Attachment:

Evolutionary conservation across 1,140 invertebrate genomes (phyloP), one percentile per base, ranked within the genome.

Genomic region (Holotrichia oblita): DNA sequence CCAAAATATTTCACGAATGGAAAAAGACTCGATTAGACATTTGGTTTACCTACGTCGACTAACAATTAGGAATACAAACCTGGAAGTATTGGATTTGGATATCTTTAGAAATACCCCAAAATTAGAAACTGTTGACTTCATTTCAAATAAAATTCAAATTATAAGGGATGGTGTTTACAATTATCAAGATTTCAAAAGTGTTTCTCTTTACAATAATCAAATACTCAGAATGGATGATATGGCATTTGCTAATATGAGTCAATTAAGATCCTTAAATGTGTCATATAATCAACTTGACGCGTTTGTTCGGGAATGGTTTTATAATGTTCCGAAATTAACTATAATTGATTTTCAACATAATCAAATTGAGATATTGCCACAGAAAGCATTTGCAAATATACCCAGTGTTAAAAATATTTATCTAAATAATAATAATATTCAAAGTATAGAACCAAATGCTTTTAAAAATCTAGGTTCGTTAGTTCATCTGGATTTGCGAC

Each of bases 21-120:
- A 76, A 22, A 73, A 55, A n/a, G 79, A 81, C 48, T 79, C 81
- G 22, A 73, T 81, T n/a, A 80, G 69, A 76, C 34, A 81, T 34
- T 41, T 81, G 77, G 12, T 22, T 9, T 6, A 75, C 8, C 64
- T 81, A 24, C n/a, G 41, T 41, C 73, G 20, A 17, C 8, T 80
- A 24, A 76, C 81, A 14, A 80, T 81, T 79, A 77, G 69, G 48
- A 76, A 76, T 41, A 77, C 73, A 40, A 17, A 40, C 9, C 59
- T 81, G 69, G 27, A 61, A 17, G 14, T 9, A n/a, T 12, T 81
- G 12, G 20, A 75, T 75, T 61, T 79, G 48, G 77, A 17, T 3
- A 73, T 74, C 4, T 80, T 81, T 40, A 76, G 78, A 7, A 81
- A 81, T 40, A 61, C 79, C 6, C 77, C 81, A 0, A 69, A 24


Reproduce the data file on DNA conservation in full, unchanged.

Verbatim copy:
Evolutionary conservation across 1,140 invertebrate genomes (phyloP), one percentile per base, ranked within the genome.

Genomic region (Holotrichia oblita): DNA sequence CCAAAATATTTCACGAATGGAAAAAGACTCGATTAGACATTTGGTTTACCTACGTCGACTAACAATTAGGAATACAAACCTGGAAGTATTGGATTTGGATATCTTTAGAAATACCCCAAAATTAGAAACTGTTGACTTCATTTCAAATAAAATTCAAATTATAAGGGATGGTGTTTACAATTATCAAGATTTCAAAAGTGTTTCTCTTTACAATAATCAAATACTCAGAATGGATGATATGGCATTTGCTAATATGAGTCAATTAAGATCCTTAAATGTGTCATATAATCAACTTGACGCGTTTGTTCGGGAATGGTTTTATAATGTTCCGAAATTAACTATAATTGATTTTCAACATAATCAAATTGAGATATTGCCACAGAAAGCATTTGCAAATATACCCAGTGTTAAAAATATTTATCTAAATAATAATAATATTCAAAGTATAGAACCAAATGCTTTTAAAAATCTAGGTTCGTTAGTTCATCTGGATTTGCGAC

Each of bases 21-120:
- A 76, A 22, A 73, A 55, A n/a, G 79, A 81, C 48, T 79, C 81
- G 22, A 73, T 81, T n/a, A 80, G 69, A 76, C 34, A 81, T 34
- T 41, T 81, G 77, G 12, T 22, T 9, T 6, A 75, C 8, C 64
- T 81, A 24, C n/a, G 41, T 41, C 73, G 20, A 17, C 8, T 80
- A 24, A 76, C 81, A 14, A 80, T 81, T 79, A 77, G 69, G 48
- A 76, A 76, T 41, A 77, C 73, A 40, A 17, A 40, C 9, C 59
- T 81, G 69, G 27, A 61, A 17, G 14, T 9, A n/a, T 12, T 81
- G 12, G 20, A 75, T 75, T 61, T 79, G 48, G 77, A 17, T 3
- A 73, T 74, C 4, T 80, T 81, T 40, A 76, G 78, A 7, A 81
- A 81, T 40, A 61, C 79, C 6, C 77, C 81, A 0, A 69, A 24